|Nutrition Facts (per serving)|
|Amount per serving|
|% Daily Value*|
|Total Fat 12g||16%|
|Saturated Fat 6g||32%|
|Total Carbohydrate 56g||20%|
|Dietary Fiber 6g||20%|
|Total Sugars 11g|
|Vitamin C 23mg||113%|
|*The % Daily Value (DV) tells you how much a nutrient in a food serving contributes to a daily diet. 2,000 calories a day is used for general nutrition advice.|
This recipe for Polish creamy dill pickle soup or zupa ogórkowa (ZOO-pah oh-goorr-KOH-vah) is the winter counterpart to the summer offering of cold cucumber soup.
In Poland and other parts of Eastern Europe, pickling was a common way of preserving fruits, vegetables, meats, and eggs before refrigeration became widespread. The soup's base of pickled baby cucumbers, (what we just call plain old pickles) in hot broth imakes for a truly delicious and simple soup.
Some versions of this pickle soup use a tomato or ketchup base, but this more widely known variation uses sour cream. If you substitute vegetable stock for the chicken stock, it becomes completely vegetarian.
Incidentally, this soup has an interesting background. Eastern European hangover cures often center around salty foods, in order to replenish the salts lost through dehydration, which is a side effect of excessive drinking. This pickle soup is a good contender as is Russian rassolnik, or kidney-pickle soup.
Today, thanks to refrigeration and the availability of year-round produce, this soup can be enjoyed in winter or summer, but it is especially soothing in colder months. Garnish it with fresh chopped dill, and serve with crusty rye or pumpernickel bread.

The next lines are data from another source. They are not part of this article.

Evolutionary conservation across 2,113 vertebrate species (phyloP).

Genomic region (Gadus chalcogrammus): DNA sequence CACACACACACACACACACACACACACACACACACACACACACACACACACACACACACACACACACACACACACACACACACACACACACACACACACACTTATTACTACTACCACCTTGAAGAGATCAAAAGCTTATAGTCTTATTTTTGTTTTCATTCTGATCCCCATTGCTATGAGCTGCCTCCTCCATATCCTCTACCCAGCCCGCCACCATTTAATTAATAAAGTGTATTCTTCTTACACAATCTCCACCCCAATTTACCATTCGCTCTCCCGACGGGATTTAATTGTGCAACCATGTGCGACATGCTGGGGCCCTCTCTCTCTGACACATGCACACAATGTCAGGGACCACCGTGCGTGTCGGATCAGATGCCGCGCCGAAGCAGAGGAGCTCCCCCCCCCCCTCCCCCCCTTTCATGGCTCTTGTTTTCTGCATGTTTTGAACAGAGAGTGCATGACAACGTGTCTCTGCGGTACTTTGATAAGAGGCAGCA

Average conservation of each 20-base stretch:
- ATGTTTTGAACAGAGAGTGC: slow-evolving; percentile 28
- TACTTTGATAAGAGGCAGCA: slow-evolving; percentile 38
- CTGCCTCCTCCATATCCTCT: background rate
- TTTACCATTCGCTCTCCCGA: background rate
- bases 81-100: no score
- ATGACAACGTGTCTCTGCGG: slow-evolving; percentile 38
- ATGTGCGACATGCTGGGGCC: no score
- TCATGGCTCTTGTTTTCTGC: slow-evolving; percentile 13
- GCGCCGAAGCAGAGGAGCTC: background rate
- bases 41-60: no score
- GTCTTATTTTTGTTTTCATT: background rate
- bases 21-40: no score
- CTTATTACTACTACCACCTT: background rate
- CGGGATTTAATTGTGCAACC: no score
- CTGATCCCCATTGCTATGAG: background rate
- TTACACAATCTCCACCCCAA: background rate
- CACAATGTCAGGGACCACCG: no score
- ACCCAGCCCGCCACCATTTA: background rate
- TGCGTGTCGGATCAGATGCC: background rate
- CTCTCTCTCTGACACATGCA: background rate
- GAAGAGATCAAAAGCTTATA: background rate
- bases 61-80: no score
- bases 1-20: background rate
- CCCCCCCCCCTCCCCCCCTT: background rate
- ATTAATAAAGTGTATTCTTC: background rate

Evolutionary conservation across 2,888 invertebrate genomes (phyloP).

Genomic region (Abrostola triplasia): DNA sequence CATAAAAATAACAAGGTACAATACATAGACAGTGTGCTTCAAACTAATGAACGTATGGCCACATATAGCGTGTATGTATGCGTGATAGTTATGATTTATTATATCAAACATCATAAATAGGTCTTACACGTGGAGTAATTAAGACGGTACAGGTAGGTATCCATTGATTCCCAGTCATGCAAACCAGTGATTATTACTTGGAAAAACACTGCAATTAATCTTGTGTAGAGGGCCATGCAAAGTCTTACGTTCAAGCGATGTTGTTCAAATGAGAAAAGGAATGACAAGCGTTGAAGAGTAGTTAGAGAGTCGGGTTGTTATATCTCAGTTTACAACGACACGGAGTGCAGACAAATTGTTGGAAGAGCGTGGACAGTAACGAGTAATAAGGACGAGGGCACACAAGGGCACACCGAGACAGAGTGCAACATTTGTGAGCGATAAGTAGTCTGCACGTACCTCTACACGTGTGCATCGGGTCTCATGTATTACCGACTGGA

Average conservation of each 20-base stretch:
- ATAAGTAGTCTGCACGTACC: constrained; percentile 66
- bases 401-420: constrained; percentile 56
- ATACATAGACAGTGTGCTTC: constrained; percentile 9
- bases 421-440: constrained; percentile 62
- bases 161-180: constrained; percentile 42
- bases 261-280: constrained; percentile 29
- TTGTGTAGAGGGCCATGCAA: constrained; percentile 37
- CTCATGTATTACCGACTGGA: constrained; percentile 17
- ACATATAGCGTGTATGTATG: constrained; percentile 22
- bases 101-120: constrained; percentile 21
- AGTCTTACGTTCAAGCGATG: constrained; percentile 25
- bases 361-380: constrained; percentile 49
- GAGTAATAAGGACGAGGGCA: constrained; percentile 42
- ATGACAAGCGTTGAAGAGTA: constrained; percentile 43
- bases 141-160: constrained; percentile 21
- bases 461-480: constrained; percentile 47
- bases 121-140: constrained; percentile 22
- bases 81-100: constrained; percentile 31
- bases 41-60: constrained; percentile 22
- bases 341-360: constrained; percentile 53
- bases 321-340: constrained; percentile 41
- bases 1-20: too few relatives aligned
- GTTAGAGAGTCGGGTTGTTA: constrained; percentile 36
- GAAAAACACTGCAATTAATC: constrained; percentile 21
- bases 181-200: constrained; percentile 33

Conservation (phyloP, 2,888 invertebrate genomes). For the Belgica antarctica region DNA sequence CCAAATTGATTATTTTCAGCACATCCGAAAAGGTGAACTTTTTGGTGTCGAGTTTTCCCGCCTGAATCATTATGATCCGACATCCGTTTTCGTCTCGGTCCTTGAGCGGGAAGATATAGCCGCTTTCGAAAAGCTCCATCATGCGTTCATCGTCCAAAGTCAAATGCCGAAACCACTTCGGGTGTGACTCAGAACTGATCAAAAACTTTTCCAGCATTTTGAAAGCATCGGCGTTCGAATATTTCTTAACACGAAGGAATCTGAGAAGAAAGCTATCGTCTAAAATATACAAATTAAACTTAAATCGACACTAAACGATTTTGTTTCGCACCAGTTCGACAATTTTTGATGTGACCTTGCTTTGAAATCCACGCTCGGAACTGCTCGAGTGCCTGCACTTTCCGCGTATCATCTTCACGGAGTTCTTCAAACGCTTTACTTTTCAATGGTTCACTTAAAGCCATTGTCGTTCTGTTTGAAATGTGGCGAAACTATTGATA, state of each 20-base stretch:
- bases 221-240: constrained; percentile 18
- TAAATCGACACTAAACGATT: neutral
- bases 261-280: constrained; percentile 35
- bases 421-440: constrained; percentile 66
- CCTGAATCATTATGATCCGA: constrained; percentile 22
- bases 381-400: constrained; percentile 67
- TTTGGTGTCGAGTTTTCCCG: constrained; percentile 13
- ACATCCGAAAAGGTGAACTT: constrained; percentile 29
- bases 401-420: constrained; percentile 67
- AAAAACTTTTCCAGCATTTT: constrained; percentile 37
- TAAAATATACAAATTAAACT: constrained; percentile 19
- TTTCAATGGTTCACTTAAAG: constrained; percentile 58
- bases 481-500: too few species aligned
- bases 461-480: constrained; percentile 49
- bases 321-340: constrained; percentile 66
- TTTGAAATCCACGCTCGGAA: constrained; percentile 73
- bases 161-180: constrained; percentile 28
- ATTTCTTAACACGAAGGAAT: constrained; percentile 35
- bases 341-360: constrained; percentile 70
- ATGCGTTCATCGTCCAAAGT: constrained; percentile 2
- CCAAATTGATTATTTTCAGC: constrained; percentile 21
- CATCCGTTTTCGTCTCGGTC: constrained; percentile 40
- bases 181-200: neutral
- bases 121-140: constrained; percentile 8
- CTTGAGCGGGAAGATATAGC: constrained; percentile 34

2 tablespoons unsalted butter
1 medium onion, halved and sliced
4 cups chicken broth (or vegetable broth)
4 large garlic dill pickles (about 3 cups chopped)
2/3 cup pickle juice (or water)
4 large potatoes, peeled and cut into 1/2-inch cubes
2 tablespoons all-purpose flour
1 cup sour cream
Kosher salt, to taste
Freshly ground black pepper, to taste
Sugar, to taste, optional
Chopped fresh dill, garnish
Hearty rye bread, for serving
Gather the ingredients.
Melt butter in a large pot. Sauté the onion until translucent, about 3 minutes.
Add broth, pickles, pickle juice, and potatoes. Bring to a boil, reduce heat, and simmer until potatoes are tender, about 20 minutes.
In a small bowl, blend flour with sour cream.
Temper the sour cream mixture by whisking in a little hot soup, so it does not curdle.
Pour tempered sour cream back into the hot soup, whisking constantly, until it comes to a boil. Reduce heat to low and simmer 3 minutes, or until slightly thickened.
Adjust seasoning with salt and pepper, and optional sugar.
At this point, the soup can be left chunky or puréed to the velvety consistency of vichyssoise.
Serve in heated bowls garnished with optional chopped fresh dill and accompanied by hearty rye bread.
Can You Freeze Dill Pickle Soup?
Sadly, because this soup contains sour cream, if you freeze it and reheat it, it won't fare so well. The soup will likely become grainy upon reheating. Instead, if you want to freeze the soup, set some of it aside before adding the sour cream, freeze that portion, and then add the sour cream upon reheating, following the steps in the recipe.
- Alternative authentic dill pickle soup can be made with a chicken broth base, carrots, potatoes, parsnips, and sour cream.